136 of 146 people found the following review helpful
Bryson turns his big brain to the big subjects,
This review is from: A Short History Of Nearly Everything (Hardcover)
I've always enjoyed Bill Bryson's books. He could write about the dullest, most depressing seaside resort I've ever visited and make me want to go back just to revisit it through his eyes. His skill is his desire to research an area so thoroughly that you see it in another light entirely.
He has brought this skill to bear in amazing ways - making the history of the English language (Mother Tongue) or English versus American culture (Made in America) absorbing and hilarious reads, even making a dictionary of tricky and often misused words a great book to sit down and read page by page (Troublesome Words).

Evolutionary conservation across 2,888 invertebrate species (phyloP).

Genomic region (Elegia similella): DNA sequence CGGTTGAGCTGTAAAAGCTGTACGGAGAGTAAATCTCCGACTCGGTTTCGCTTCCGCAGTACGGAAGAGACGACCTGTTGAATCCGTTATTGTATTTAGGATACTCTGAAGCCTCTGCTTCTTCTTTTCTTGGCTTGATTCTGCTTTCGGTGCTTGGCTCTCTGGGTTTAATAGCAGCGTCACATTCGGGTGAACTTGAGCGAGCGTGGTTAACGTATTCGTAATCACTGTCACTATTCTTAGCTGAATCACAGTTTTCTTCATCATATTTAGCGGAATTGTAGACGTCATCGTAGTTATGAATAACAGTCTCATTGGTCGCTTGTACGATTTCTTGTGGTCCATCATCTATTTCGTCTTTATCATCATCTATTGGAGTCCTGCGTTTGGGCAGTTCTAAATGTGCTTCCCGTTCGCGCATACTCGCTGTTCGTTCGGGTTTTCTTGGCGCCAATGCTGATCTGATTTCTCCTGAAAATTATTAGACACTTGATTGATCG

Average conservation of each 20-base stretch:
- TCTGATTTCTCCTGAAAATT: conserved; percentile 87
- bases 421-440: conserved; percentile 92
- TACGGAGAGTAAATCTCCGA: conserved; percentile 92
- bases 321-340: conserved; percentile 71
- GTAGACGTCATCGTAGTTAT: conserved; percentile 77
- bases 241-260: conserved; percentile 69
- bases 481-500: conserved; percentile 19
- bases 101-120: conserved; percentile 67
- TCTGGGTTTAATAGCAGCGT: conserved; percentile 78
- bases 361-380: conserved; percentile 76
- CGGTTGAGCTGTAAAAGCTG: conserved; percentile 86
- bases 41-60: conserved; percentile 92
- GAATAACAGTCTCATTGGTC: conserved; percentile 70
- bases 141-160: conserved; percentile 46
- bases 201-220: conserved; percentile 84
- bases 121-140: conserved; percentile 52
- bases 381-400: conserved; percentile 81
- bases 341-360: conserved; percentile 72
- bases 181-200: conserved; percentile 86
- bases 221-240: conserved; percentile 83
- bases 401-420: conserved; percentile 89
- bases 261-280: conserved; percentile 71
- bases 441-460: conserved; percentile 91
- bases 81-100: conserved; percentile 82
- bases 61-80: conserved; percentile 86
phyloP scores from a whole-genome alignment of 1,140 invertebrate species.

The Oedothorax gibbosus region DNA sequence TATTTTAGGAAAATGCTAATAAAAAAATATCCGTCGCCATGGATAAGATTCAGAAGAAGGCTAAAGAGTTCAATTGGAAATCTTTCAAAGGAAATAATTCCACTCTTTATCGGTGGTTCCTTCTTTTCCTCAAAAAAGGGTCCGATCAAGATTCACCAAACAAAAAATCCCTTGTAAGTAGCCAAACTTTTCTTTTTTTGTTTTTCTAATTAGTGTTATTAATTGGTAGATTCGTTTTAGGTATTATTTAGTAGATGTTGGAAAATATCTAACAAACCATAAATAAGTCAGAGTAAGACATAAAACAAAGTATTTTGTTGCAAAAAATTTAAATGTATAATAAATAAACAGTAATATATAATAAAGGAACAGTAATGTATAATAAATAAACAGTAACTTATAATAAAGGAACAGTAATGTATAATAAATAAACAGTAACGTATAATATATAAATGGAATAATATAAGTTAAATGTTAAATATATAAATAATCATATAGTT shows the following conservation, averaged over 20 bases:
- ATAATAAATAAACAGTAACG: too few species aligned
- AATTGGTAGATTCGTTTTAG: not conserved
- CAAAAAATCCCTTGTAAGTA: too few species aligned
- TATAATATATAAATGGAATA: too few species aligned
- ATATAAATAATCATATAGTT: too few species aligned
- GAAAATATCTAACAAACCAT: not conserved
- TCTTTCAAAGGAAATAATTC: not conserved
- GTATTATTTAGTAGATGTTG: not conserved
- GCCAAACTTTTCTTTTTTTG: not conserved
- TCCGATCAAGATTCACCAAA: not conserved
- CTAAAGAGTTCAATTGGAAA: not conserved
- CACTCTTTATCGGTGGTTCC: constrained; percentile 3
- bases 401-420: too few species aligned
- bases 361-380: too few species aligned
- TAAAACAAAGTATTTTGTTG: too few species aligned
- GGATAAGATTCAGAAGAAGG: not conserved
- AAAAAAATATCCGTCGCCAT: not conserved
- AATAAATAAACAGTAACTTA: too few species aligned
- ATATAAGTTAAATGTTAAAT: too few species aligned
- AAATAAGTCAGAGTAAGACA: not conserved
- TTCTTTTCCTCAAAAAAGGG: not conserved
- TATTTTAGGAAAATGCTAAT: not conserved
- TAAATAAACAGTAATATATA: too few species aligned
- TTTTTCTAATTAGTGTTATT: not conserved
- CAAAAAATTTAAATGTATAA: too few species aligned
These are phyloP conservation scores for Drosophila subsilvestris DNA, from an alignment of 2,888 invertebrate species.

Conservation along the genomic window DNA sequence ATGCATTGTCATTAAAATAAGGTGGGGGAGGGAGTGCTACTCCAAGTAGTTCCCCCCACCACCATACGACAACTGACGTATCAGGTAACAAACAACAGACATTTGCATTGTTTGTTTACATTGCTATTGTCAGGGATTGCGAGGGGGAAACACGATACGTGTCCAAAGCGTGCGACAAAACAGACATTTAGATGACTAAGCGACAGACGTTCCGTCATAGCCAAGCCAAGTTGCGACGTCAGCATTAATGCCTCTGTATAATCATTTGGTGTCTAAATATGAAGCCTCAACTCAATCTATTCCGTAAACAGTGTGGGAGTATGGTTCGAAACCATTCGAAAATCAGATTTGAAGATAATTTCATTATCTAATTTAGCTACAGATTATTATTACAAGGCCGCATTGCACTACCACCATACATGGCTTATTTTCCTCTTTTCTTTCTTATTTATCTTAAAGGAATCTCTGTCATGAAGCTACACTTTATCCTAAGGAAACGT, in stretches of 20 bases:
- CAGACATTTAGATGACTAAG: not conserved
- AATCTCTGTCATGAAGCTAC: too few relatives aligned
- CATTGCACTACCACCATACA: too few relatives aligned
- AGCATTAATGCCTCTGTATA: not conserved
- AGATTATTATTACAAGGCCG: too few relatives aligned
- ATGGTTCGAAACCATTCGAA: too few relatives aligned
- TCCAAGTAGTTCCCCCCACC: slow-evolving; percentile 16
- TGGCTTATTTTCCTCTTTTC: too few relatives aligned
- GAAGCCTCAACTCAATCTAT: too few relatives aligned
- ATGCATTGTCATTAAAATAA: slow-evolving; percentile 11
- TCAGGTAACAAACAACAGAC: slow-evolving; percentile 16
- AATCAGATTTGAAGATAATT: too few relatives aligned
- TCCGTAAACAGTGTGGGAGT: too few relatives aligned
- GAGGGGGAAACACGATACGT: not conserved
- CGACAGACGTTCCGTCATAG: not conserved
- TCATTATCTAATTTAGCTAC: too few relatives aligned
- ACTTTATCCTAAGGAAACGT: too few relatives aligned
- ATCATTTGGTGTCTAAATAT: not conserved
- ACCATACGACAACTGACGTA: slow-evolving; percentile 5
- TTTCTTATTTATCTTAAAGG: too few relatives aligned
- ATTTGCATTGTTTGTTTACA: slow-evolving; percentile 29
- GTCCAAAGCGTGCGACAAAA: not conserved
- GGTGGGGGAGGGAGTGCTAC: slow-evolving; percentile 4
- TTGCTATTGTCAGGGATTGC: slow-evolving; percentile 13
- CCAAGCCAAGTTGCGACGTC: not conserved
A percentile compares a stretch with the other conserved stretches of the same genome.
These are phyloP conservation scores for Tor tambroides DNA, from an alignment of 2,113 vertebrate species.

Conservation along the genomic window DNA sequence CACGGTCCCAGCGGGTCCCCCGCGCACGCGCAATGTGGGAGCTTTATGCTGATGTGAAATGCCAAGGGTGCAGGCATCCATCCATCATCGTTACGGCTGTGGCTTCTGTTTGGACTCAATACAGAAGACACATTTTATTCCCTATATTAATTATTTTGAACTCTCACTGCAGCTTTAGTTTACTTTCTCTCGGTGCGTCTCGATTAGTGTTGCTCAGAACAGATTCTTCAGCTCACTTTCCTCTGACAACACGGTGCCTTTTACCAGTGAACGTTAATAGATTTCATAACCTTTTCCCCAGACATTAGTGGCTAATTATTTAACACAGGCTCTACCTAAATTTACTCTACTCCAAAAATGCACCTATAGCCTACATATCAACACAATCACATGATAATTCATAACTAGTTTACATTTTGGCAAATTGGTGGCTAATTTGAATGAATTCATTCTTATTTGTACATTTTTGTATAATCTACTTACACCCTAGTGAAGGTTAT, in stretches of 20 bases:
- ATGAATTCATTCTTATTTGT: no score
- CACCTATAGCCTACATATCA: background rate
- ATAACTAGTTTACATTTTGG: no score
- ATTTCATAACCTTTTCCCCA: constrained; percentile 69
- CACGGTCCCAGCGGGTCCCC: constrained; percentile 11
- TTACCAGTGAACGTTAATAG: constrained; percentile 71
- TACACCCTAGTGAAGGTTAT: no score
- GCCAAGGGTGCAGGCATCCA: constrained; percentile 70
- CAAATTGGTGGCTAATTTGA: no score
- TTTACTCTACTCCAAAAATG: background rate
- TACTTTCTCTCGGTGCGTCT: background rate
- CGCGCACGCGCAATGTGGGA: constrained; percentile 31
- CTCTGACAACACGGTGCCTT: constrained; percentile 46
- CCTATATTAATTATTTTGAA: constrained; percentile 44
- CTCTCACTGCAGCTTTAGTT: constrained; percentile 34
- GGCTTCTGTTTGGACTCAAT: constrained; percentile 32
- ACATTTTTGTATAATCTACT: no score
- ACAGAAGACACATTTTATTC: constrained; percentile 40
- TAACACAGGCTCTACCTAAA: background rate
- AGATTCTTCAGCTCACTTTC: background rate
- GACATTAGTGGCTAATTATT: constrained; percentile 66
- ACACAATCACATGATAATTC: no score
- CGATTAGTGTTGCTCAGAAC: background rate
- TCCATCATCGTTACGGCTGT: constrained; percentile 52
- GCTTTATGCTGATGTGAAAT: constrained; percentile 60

A Short History of Nearly Everything is far and away his most ambitious book. I personally love books like this, and if I had a wish list of authors I would like to sit down for 3 years to try and make sense of the heaviest scientific questions I could think of, and try and make the answers enlightening and amusing, I would pick Bill. This man could research the inside of a ping-pong ball and come up with fifty amusing factual stories about it. When he's dealing with the history of the universe... I just wish the book were longer. Or part of a series.
I don't wish to sound selfish, but every moment Bill Bryson spends not writing books like this is just an annoyance to me.